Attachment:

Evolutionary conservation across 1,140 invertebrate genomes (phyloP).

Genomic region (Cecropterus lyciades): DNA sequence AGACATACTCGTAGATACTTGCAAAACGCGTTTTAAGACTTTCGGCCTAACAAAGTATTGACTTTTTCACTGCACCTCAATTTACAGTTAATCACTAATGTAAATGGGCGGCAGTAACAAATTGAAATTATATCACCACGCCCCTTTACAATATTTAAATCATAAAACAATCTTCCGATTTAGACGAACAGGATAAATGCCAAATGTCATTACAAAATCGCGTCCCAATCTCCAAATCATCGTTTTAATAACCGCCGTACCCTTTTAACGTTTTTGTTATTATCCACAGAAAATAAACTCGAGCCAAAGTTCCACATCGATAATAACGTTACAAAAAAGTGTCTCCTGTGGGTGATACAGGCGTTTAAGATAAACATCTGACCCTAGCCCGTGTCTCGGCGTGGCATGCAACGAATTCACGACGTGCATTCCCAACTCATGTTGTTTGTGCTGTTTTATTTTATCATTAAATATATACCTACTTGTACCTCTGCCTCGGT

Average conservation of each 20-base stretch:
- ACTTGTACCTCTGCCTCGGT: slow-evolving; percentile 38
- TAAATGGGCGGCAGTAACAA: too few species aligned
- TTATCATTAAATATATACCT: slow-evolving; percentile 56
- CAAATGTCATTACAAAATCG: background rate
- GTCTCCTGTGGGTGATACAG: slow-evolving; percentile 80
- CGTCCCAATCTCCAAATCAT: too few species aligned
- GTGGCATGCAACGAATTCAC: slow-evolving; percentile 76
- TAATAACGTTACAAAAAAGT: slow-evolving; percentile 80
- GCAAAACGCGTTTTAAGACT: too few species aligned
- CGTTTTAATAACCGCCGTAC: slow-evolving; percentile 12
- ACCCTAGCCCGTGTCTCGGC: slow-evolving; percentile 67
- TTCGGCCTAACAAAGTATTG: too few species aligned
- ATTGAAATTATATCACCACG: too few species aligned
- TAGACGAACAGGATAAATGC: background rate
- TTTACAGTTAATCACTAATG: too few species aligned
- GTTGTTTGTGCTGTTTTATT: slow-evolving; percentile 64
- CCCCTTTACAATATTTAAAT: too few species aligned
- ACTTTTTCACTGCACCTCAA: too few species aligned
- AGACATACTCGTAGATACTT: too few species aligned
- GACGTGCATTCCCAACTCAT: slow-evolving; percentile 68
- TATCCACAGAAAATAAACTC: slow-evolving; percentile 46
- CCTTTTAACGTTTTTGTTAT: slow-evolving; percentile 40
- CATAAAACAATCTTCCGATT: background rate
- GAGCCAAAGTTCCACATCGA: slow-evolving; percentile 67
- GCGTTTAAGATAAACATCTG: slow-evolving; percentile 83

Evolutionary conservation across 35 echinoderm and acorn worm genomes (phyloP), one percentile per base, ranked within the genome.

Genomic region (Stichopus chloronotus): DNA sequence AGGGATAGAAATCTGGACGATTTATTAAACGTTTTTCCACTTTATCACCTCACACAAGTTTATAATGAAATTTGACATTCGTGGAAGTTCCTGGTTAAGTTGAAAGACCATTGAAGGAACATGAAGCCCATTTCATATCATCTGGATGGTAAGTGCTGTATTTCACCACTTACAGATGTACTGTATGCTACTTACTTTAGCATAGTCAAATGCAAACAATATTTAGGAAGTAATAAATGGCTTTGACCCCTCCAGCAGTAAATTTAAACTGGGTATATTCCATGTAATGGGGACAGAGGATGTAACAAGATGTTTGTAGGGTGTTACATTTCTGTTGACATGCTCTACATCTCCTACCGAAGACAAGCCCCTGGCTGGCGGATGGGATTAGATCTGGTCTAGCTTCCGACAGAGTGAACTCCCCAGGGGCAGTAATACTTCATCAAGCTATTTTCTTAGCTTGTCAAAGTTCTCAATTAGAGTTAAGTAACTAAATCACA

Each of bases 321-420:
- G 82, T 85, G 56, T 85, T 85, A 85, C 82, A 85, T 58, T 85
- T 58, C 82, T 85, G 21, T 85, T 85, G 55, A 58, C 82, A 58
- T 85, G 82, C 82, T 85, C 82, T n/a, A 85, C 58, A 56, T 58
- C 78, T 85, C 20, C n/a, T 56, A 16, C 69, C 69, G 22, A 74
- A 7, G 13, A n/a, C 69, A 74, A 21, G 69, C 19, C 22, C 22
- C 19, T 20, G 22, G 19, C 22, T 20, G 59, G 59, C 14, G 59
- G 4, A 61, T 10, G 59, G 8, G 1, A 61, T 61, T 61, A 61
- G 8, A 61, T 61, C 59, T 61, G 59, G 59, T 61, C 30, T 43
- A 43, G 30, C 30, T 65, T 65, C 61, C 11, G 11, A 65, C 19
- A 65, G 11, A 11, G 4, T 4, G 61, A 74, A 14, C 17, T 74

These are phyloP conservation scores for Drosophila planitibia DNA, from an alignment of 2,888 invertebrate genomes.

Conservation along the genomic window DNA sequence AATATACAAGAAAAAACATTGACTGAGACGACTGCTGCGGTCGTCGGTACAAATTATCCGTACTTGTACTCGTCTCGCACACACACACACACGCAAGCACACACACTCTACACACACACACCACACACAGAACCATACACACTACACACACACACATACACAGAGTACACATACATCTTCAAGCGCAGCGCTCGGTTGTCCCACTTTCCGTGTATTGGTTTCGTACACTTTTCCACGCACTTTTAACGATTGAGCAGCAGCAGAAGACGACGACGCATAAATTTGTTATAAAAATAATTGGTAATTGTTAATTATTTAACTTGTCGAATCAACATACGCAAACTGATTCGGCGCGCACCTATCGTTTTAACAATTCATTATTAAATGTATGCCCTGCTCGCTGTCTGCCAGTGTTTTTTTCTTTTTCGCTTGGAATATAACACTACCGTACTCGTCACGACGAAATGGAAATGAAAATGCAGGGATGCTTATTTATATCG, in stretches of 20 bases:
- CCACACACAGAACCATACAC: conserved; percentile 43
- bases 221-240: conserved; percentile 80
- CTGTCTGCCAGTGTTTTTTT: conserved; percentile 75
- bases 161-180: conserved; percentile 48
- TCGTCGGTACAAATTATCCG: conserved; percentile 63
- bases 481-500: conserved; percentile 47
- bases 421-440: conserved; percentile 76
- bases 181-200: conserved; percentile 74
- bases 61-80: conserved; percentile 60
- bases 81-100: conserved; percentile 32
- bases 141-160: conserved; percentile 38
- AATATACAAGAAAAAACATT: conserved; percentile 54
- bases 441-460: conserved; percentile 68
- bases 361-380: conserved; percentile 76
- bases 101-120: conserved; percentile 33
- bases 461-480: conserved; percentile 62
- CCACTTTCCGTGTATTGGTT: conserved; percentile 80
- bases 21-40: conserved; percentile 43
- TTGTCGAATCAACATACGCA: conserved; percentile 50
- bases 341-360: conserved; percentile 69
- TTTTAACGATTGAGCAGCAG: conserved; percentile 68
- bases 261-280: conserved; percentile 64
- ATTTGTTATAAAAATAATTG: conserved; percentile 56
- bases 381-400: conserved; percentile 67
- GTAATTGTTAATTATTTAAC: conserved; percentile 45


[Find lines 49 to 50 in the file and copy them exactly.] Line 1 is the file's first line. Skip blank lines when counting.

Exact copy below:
- bases 481-500: conserved; percentile 47
- bases 421-440: conserved; percentile 76